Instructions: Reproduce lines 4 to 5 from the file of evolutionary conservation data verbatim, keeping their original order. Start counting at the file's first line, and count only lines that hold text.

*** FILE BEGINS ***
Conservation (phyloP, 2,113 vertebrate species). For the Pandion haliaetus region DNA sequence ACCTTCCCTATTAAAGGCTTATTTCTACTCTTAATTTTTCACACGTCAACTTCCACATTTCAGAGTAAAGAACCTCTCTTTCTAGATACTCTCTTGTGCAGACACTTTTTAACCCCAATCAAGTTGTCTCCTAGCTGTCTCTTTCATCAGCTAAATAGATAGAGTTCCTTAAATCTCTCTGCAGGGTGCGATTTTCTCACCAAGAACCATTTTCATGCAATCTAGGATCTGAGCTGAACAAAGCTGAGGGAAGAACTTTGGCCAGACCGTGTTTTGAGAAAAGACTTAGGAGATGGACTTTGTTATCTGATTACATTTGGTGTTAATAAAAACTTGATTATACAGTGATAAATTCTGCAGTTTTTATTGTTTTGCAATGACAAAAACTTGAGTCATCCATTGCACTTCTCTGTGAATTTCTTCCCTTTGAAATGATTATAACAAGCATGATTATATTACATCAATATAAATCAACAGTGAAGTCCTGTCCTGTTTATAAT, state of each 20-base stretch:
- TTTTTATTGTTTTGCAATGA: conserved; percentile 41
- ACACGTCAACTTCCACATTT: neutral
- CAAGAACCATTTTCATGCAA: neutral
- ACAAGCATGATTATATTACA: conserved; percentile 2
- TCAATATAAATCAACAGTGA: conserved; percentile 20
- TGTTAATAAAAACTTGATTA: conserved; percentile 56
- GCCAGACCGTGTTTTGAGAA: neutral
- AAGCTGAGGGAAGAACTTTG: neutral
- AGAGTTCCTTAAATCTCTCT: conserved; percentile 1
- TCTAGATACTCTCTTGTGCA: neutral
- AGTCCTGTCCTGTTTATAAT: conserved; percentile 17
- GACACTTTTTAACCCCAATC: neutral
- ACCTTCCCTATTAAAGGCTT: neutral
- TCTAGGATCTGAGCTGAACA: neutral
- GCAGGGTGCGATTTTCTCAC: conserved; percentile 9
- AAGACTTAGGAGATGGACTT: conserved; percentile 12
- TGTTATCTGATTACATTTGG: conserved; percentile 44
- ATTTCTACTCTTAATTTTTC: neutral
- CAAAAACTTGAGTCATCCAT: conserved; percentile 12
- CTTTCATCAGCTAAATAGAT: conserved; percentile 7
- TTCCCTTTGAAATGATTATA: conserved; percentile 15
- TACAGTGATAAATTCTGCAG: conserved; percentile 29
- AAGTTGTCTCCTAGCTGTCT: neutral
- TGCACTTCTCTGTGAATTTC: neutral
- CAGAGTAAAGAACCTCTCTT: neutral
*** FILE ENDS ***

- CAAGAACCATTTTCATGCAA: neutral
- ACAAGCATGATTATATTACA: conserved; percentile 2